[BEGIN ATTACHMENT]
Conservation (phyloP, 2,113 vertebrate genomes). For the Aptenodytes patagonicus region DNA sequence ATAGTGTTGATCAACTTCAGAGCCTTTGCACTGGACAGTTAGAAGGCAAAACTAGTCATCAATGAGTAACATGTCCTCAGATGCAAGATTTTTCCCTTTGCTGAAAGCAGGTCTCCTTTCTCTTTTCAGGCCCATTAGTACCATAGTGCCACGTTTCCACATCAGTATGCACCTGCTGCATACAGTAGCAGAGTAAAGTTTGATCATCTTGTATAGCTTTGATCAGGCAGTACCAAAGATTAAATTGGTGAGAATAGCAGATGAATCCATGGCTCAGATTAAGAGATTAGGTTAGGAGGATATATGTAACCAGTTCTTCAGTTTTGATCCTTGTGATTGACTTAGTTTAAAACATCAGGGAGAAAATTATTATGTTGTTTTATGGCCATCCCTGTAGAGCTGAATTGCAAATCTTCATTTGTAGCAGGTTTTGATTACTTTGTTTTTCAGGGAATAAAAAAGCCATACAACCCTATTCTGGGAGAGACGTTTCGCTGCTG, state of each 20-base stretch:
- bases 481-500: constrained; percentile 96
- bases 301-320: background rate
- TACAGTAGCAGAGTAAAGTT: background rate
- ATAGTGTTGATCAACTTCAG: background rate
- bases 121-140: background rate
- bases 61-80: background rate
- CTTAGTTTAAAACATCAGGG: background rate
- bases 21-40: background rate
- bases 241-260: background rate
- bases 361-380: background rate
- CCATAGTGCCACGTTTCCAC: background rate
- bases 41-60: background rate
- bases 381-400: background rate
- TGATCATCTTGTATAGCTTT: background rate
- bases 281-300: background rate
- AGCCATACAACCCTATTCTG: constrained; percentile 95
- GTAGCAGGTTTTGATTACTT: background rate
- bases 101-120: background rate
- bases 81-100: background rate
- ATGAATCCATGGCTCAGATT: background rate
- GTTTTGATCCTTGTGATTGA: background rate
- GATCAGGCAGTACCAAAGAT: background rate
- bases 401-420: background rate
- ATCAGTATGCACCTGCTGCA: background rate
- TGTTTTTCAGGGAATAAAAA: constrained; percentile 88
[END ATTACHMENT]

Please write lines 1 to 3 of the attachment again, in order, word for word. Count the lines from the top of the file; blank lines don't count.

Conservation (phyloP, 2,113 vertebrate genomes). For the Aptenodytes patagonicus region DNA sequence ATAGTGTTGATCAACTTCAGAGCCTTTGCACTGGACAGTTAGAAGGCAAAACTAGTCATCAATGAGTAACATGTCCTCAGATGCAAGATTTTTCCCTTTGCTGAAAGCAGGTCTCCTTTCTCTTTTCAGGCCCATTAGTACCATAGTGCCACGTTTCCACATCAGTATGCACCTGCTGCATACAGTAGCAGAGTAAAGTTTGATCATCTTGTATAGCTTTGATCAGGCAGTACCAAAGATTAAATTGGTGAGAATAGCAGATGAATCCATGGCTCAGATTAAGAGATTAGGTTAGGAGGATATATGTAACCAGTTCTTCAGTTTTGATCCTTGTGATTGACTTAGTTTAAAACATCAGGGAGAAAATTATTATGTTGTTTTATGGCCATCCCTGTAGAGCTGAATTGCAAATCTTCATTTGTAGCAGGTTTTGATTACTTTGTTTTTCAGGGAATAAAAAAGCCATACAACCCTATTCTGGGAGAGACGTTTCGCTGCTG, state of each 20-base stretch:
- bases 481-500: constrained; percentile 96
- bases 301-320: background rate